A stroke of gratitude


World Stroke Day is Oct. 29, 2019. Allan Campbell shares his story of recovery at both London Health Science Centre and Parkwood Institute after experiencing a devastating stroke.

Like any other night, Allan Campbell went to bed after a long day of work. Little did he know that at 11:45 pm - his life would forever change. No longer a typical start to the week, Campbell woke up in the middle of the night unable to move, walk or communicate after suffering from a devastating stroke. A night he soon won’t forget. 

His wife, Sharon, immediately called 911. Two paramedics placed him on a stretcher and rushed him to London Health Science Centre’s Emergency Department at University Hospital.

“I thought I was going to die,” says Campbell. “I was pretty sure this might be the end.”

Campbell, 54, was taken to the Acute Stroke Unit on the seventh floor of University Hospital where he would spend the next several weeks in recovery. 

University Hospital is the Southwestern Ontario Stroke Network (SWOSN)’s Regional Stroke Centre, one of 11 similar centres across Ontario. As the Regional Stroke Centre, LHSC provides specialized stroke care and prevention. 

On a feeding tube and still unable to communicate, Campbell slowly began his long journey of recovery. Supported by a team of dedicated staff, Campbell was soon able to bare weight and successfully use the therapy bars – regaining both his strength and independence.  

After weeks of hard work and rehabilitation in hospital, Campbell became surrounded by something he will never take for granted – his family. LHSC staff made it possible for Campbell to attend his niece’s wedding day. With a driver and wheelchair provided, the opportunity to see her walk down the aisle with friends and family still stirs up emotion in him to this day.

“They went above and beyond what they were asked to do,” says a teary Campbell. “I am very grateful for the outstanding staff at LHSC and the care I received. I really felt they took a genuine interest in my recovery.” 

After seven weeks of acute care at LHSC, Campbell’s care transitioned to Parkwood Institute’s Stroke Rehabilitation Program, part of the Comprehensive Outpatient Rehabilitation Program (CORP). CORP assisted Campbell and his family caregivers to complete his recovery and help integrate him back into his home and community. CORP is a time-limited adult outpatient rehabilitation program providing services to patients recovering primarily from stroke and/or neurological conditions.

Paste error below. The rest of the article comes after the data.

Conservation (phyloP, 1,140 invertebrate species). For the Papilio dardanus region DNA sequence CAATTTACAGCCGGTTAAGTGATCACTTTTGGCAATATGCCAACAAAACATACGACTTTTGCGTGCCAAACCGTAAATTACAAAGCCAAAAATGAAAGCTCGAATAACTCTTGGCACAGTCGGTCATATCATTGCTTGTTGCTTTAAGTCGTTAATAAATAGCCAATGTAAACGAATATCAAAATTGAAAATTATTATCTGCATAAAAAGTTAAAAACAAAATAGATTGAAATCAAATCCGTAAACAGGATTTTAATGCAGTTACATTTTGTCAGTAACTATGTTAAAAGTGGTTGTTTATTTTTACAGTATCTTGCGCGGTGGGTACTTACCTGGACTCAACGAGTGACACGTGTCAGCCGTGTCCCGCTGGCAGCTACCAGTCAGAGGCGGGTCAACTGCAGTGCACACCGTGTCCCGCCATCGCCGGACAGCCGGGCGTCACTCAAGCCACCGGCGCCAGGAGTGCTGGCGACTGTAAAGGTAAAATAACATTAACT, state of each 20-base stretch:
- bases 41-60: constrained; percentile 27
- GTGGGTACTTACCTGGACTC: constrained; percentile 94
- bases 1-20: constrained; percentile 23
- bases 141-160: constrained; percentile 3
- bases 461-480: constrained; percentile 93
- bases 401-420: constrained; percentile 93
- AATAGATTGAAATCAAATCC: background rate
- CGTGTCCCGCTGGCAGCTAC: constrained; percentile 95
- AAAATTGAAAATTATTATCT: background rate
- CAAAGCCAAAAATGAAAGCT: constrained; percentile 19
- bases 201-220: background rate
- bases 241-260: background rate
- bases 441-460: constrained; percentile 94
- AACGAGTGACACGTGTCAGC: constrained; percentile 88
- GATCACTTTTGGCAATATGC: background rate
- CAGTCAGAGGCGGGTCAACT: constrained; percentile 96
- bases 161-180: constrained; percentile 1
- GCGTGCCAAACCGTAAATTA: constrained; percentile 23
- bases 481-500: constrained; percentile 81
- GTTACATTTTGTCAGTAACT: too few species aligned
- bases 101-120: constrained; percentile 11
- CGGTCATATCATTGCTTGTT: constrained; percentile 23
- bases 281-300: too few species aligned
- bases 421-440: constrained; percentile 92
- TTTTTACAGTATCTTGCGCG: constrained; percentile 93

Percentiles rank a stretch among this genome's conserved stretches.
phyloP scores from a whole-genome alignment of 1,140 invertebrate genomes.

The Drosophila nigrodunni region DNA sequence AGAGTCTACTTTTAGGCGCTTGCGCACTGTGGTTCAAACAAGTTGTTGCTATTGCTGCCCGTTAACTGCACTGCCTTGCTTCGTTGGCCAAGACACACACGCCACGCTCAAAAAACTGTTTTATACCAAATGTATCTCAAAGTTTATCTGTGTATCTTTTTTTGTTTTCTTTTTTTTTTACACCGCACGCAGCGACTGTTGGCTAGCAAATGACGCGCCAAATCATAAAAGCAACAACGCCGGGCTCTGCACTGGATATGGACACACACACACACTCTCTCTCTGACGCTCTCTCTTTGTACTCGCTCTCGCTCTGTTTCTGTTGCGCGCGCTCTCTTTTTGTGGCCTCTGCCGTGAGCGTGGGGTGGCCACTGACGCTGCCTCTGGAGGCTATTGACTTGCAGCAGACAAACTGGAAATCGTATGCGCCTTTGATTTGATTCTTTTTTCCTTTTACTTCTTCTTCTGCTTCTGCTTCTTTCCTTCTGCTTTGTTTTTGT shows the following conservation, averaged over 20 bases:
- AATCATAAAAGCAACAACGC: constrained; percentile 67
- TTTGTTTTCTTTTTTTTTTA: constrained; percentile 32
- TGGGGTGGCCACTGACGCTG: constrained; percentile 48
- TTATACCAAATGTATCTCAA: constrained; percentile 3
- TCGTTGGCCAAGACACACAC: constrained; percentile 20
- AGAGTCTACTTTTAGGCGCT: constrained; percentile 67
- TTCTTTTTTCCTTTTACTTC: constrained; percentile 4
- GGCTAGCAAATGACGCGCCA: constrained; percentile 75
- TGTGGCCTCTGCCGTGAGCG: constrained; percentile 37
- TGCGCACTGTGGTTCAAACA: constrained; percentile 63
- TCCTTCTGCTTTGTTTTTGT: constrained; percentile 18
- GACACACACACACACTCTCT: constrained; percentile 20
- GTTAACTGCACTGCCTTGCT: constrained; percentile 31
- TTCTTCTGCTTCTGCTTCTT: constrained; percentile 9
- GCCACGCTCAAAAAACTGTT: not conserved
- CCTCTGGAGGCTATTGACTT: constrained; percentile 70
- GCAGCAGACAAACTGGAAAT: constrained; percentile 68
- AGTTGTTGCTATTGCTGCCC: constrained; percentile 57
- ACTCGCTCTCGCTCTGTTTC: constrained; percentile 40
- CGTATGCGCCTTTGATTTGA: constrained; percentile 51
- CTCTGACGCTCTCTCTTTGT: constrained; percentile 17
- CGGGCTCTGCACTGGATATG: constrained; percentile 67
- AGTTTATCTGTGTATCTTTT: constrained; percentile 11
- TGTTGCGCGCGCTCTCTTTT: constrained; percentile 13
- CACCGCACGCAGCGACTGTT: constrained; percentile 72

“They had me walking three to four times a day over a 45-minute period,” says Campbell. “They taught me how to slide from my wheelchair into my bed and into my car – things I never thought I would be able to do again.”  

With the help of Parkwood Institute’s Community Stroke Rehabilitation Team (CSRT), Campbell was able to return to his home a few months later. CSRT provides therapy in a variety of settings, including the home, for adults recovering from stroke. CSRT partners with the South West Local Health Integration Network, Community Care and primary care providers in the community to ensure stroke survivors are provided individualized care. Campbell has made significant gains through this rehabilitation and recovery at both LHSC and Parkwood Institute. Over a five month period, he regained his ability to swallow, to speak and to walk with the assistance of a walker. Campbell is even planning to return to work on a part-time basis.

Campbell has come a long way, both emotionally and physically, since that devastating night.

“They really did give me my life back,” says Campbell of the care he received at both organizations. “You really have to trust the process and the staff from the hospitals. They know what they are doing – listen to their expertise - and you will see the results.”

The South West LHIN and the Southwestern Ontario Stroke Network have identified improving stroke care as a priority. Over the past several years, the have worked to improve the quality of stroke care across the continuum of care (ensuring access to secondary stroke prevention, acute stroke unit care, and rehabilitation in hospital and in the community) through the implementation of best practice thus reducing mortality and improving the outcomes of stroke survivors.